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Why states are backing out on common standards and tests

By and

The bloom is surely off the rose of Common Core, the new English and math standards pushed by Washington, D.C. education trade organizations and the Obama administration. In the last few months, a number of states have paused or de-funded implementation of the standards; others have pulled out of the consortia developing tests tied to them.

Charles Chieppo, left, and Jamie Gass.

Charles Chieppo, left, and Jamie Gass.

In recent years, the Obama administration has made a number of federal goodies, such as Race to the Top grants and No Child Left Behind waivers, contingent on states’ adoption of Common Core standards and assessments. But now that Race to the Top money has been spent, states are belatedly taking a clear-eyed look at Common Core. High-performing states in particular won’t like what they see.

In a recent Boston Globe op-ed marking the 20th anniversary of the Massachusetts education reform law that triggered dramatic improvements in the performance of Bay State students, Tom Birmingham, one of the law’s principal authors, wrote: “the political vectors will all tend to push the new standards to a race to the middle … In implementing the Common Core, there will be natural pressure to set the national standards at levels that are realistically achievable by students in all states. This marks a retreat from Massachusetts’ current high standards.”

Birmingham, a Rhodes Scholar and former president of the Massachusetts Senate, may well be among the least calculating or self-serving people ever to have attained high elective office, but it doesn’t take Machiavelli to know how these politics are likely to play out.

Most high-performing states also had rigorous standards prior to Common Core. For them, the new standards represent a significant step down from the academic rigor that was the foundation of their success.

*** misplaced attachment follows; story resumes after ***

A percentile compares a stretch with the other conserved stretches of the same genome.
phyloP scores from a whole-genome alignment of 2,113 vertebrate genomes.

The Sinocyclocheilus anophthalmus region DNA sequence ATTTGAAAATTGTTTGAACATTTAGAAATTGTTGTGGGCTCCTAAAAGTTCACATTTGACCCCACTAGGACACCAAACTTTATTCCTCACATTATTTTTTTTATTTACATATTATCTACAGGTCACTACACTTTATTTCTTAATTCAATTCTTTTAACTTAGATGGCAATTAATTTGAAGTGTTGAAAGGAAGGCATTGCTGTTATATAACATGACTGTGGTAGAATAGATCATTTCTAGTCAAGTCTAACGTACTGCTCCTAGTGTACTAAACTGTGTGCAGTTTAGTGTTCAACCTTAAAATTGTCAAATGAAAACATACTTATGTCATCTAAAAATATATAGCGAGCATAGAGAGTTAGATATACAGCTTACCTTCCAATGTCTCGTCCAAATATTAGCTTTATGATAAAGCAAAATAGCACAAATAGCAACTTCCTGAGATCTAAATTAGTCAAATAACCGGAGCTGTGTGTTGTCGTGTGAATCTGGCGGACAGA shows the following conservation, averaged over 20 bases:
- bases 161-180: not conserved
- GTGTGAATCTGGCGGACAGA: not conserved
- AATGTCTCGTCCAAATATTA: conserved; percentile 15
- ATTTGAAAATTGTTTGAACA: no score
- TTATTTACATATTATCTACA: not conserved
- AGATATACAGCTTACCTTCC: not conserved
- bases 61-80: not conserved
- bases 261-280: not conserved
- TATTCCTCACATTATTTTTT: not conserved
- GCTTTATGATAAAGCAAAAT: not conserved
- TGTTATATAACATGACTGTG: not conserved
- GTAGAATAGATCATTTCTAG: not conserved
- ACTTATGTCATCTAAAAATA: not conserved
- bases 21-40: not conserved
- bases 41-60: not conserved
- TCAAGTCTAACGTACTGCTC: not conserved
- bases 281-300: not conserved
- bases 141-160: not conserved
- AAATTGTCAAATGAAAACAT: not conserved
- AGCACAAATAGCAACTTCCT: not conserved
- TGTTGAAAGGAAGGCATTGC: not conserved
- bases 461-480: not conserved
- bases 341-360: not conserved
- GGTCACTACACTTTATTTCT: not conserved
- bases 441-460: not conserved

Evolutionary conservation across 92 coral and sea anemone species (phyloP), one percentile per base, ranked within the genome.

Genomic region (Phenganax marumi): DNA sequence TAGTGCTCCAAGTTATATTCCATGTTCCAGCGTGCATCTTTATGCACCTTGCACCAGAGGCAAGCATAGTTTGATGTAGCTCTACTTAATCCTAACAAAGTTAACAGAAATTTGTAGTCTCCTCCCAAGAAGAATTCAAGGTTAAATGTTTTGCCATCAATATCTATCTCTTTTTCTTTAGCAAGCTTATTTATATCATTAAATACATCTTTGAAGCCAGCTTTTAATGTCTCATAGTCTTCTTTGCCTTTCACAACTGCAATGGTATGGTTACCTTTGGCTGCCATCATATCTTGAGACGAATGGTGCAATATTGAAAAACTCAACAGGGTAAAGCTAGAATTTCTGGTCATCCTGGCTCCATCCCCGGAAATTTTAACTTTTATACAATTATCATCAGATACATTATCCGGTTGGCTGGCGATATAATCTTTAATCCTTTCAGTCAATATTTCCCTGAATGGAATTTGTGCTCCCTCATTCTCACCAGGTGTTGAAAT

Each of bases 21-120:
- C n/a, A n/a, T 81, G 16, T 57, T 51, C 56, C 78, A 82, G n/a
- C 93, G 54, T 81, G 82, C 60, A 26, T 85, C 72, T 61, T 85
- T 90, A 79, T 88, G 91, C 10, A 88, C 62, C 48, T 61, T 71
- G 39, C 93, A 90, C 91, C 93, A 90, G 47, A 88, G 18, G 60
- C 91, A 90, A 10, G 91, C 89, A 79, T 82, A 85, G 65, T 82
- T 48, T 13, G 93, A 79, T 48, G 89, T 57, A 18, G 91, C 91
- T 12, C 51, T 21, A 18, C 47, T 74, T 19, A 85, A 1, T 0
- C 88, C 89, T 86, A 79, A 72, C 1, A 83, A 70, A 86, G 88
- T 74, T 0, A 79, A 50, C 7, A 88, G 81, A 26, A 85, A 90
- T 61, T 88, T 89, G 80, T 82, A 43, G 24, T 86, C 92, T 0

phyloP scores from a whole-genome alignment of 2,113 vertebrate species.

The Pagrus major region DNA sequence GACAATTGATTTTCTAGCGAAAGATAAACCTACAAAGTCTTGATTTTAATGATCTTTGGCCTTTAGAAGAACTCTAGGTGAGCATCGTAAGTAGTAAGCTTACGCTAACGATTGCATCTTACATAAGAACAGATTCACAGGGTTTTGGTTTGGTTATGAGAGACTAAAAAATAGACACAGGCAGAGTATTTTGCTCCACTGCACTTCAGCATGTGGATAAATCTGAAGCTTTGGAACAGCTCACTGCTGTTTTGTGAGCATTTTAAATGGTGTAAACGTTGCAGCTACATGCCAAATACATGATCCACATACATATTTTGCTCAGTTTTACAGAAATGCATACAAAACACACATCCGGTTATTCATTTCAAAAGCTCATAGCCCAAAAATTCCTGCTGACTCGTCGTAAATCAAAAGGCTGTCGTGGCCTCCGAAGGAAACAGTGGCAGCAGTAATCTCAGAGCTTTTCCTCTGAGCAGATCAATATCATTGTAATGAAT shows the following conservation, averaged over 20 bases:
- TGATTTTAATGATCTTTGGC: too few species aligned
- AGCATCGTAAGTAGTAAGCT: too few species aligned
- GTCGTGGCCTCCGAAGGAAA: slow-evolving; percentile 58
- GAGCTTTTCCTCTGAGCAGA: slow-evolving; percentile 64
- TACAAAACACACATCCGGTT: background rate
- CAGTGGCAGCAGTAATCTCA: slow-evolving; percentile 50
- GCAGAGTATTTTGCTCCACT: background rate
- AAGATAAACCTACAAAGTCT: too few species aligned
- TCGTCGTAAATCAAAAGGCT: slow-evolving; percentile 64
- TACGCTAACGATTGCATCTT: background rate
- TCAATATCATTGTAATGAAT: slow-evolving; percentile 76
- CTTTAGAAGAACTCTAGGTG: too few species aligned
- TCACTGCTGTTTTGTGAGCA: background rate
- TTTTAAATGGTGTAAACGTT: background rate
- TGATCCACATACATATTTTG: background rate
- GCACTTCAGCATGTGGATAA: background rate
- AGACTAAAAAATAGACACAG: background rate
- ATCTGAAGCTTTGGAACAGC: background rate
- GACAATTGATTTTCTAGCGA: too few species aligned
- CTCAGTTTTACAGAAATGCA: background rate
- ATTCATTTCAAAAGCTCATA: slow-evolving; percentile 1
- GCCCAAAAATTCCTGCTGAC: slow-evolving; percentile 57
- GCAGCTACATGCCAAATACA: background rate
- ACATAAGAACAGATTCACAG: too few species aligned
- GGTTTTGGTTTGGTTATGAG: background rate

Compared to Massachusetts’ previous standards, Common Core reduces the amount of classic literature, poetry and drama taught in English classes by 60 percent. Goodbye Charles Dickens, Arthur Conan Doyle, Mark Twain and Edith Wharton.

In math, the new common standards delay the progression to all-important Algebra I—the gateway to higher math study—by two years. Stanford University emeritus mathematics professor James Milgram, the only academic mathematician on Common Core’s validation committee, refused to sign off on the final draft. Milgram described the standards as having “extremely serious failings” and reflecting “very low expectations.”

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The scores of U.S. students are already mediocre at best compared to their counterparts in other industrialized nations. It is a condition that could become permanent if scores in the highest-performing states revert to the mean. In contrast with their peers in other states, Massachusetts’ eighth-graders tied for best in the world in science in the 2007 Trends in International Math and Science Study.

Common Core poses a different problem for lower-performing states. In his Globe op-ed, Birmingham wrote that “for all its complexity, the Education Reform Act can be reduced, in essence, to two propositions: We will make a massive infusion of progressively distributed dollars into our public schools, and in return, we demand high standards and accountability from all education stakeholders.”

The massive infusion of new money is proving to be the Achilles’ heel for an increasing number of low-performing states that have adopted Common Core. A 2012 Pioneer Institute study estimated that transitioning to the new standards will cost states about $16 billion over seven years. Technology upgrades, new textbooks and instructional materials, and teacher training and support account for most of the expense.

The costs of implementing the standards, or costs associated with the two consortia of states developing assessments tied to Common Core, have caused a number of states to drop out. Within the last year, Alabama and Utah pulled out of the Smarter Balanced Assessment Consortium. In recent weeks, Georgia and Oklahoma dropped out of the Partnership for Assessment of Readiness for College and Careers (PARCC) consortium.

Meanwhile, state legislative leaders in Florida asked Tony Bennett, former state education commissioner, to withdraw from PARCC last month after determining that the new exams would double per-pupil testing costs. And Indiana, Michigan and Pennsylvania have put Common Core standards and testing on “pause” or frozen state funding for implementation.